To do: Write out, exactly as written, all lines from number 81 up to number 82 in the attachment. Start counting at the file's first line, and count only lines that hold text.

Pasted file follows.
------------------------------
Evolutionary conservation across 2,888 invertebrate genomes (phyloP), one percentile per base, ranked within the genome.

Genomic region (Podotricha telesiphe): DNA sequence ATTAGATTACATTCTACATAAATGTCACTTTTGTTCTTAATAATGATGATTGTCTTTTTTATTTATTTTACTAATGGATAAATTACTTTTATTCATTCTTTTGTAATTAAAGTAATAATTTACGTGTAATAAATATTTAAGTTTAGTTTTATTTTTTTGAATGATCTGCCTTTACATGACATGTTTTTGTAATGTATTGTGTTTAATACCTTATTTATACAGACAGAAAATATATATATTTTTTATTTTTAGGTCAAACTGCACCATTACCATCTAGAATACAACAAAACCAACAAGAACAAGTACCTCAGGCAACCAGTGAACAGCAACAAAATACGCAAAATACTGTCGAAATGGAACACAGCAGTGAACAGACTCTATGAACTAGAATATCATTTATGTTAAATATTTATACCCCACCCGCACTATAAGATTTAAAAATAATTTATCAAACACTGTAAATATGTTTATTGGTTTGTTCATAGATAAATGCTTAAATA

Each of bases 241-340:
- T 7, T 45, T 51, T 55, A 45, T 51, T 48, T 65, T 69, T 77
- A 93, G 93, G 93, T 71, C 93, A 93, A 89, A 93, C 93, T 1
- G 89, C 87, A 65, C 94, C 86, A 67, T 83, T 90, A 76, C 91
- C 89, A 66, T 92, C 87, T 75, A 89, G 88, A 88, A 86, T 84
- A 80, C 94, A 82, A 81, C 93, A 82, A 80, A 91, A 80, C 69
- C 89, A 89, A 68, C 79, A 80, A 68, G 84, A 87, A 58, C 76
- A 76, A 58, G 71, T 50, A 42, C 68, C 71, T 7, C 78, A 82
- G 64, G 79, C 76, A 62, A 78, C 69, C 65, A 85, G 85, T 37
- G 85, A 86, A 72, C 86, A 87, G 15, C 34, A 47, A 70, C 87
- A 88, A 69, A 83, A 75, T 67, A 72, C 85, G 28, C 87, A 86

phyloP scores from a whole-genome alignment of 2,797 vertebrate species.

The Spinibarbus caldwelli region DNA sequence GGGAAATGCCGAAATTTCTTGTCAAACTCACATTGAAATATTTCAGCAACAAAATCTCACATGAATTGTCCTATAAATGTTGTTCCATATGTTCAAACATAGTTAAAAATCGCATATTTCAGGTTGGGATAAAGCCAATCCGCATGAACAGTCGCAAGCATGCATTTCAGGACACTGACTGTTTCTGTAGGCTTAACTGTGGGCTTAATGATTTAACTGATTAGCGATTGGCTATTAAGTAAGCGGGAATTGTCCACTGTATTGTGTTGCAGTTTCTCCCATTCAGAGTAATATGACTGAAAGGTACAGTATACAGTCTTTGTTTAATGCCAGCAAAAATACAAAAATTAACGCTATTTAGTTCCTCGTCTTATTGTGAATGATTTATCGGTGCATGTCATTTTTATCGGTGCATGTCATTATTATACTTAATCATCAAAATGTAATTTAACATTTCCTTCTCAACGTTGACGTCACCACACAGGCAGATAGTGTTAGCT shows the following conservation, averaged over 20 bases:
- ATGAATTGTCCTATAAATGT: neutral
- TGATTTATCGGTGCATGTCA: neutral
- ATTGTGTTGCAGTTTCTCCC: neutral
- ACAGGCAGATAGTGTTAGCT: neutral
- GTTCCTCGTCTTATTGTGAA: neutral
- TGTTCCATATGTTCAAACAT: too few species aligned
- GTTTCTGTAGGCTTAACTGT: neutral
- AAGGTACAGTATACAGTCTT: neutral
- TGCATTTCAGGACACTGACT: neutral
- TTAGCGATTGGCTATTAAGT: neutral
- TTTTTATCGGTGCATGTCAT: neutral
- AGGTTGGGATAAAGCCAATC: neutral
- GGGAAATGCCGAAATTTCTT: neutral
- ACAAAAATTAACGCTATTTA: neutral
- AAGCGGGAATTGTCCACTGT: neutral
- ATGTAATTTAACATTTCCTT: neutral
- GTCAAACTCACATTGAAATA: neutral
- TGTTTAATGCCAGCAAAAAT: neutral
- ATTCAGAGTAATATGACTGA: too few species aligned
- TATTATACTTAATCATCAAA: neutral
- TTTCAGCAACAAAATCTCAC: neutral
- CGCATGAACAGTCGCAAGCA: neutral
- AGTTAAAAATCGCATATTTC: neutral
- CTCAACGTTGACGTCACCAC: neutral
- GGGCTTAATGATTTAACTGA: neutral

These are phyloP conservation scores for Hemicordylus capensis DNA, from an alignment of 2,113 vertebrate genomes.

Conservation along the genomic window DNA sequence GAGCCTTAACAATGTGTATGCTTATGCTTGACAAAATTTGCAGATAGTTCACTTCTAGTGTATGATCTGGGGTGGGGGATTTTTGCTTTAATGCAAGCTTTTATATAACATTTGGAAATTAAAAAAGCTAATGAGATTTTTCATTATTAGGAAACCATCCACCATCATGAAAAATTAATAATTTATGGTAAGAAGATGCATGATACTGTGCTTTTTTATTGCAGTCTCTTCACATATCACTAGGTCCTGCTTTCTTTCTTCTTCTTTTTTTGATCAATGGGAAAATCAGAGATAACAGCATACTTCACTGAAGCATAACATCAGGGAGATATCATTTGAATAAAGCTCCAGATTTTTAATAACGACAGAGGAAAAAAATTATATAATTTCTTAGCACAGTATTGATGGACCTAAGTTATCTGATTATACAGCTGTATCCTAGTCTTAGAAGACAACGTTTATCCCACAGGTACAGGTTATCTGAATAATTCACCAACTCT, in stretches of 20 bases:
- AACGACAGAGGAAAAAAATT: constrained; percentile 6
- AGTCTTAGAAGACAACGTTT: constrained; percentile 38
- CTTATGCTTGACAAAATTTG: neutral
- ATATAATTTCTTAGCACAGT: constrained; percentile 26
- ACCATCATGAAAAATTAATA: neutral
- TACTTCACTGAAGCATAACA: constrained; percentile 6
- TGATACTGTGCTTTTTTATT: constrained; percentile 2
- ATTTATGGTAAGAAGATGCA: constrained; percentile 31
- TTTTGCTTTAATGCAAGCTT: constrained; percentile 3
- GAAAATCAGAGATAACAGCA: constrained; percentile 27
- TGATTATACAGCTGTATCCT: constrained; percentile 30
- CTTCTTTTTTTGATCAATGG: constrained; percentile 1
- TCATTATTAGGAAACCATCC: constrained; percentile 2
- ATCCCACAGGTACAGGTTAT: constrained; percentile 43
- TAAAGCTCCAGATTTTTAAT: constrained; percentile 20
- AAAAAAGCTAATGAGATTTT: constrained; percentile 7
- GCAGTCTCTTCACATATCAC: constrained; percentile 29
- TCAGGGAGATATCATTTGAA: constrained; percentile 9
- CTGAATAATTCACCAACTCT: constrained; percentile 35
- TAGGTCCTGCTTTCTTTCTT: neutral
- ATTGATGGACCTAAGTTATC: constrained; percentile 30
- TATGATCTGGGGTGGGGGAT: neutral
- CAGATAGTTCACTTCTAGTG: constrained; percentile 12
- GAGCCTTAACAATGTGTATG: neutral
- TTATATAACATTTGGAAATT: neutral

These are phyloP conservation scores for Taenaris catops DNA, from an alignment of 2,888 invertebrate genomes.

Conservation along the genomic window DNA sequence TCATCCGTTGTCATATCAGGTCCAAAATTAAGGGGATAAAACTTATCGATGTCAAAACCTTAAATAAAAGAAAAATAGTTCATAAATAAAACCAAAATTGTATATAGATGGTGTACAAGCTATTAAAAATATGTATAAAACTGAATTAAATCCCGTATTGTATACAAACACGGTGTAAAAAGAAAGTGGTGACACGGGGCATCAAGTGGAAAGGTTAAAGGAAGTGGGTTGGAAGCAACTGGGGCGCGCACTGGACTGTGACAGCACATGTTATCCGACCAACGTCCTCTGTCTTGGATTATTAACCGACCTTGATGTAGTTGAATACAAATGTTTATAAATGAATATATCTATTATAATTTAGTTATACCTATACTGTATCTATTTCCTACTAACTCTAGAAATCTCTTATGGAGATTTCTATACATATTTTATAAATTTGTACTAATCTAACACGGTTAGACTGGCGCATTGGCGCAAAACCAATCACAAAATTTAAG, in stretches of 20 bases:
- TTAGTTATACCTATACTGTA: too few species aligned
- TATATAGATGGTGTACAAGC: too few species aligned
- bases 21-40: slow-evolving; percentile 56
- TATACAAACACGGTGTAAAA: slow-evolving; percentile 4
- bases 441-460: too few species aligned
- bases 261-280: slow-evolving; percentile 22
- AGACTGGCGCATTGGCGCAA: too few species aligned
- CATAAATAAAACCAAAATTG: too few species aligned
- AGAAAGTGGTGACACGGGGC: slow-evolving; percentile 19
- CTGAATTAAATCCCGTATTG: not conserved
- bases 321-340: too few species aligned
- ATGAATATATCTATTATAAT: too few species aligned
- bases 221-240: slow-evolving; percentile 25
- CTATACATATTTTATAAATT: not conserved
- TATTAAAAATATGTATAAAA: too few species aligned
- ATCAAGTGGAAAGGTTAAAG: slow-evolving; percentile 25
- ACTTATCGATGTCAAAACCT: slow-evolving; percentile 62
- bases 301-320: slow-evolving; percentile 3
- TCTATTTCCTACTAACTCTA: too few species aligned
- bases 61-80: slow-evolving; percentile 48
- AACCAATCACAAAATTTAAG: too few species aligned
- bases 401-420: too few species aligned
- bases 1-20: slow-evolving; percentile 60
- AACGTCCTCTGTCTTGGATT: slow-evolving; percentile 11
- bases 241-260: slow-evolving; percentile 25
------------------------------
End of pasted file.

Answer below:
- ATGAATATATCTATTATAAT: too few species aligned
- bases 221-240: slow-evolving; percentile 25